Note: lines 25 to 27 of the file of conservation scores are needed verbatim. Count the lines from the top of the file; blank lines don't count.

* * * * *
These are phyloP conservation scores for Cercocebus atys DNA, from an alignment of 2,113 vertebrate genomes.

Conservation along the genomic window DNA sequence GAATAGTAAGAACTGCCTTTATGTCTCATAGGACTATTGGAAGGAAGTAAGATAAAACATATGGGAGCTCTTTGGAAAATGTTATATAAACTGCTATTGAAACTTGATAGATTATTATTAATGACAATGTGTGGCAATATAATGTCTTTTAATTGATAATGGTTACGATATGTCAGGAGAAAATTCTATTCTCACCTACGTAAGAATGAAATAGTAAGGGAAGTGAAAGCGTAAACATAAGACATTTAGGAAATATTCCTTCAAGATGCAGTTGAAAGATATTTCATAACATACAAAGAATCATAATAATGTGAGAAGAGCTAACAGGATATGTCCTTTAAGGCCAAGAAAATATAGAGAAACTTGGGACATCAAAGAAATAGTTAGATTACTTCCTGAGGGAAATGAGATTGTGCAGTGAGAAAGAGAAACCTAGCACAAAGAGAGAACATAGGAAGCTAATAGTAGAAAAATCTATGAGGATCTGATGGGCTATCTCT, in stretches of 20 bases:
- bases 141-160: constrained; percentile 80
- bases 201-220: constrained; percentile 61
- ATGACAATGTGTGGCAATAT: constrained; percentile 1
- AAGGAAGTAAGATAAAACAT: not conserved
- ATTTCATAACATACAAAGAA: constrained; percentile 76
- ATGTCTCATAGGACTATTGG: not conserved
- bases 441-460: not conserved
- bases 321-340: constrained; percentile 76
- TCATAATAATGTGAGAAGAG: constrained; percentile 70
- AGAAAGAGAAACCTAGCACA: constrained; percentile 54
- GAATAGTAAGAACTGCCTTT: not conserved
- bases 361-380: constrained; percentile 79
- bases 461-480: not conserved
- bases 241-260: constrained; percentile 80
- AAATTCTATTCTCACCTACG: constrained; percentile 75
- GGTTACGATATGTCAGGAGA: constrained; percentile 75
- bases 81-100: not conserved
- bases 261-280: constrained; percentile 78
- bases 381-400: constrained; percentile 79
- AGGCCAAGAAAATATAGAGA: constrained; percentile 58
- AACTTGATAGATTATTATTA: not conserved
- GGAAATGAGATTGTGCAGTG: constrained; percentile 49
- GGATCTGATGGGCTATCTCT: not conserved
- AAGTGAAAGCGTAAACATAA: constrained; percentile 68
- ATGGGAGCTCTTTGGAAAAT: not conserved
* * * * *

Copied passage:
- GGATCTGATGGGCTATCTCT: not conserved
- AAGTGAAAGCGTAAACATAA: constrained; percentile 68
- ATGGGAGCTCTTTGGAAAAT: not conserved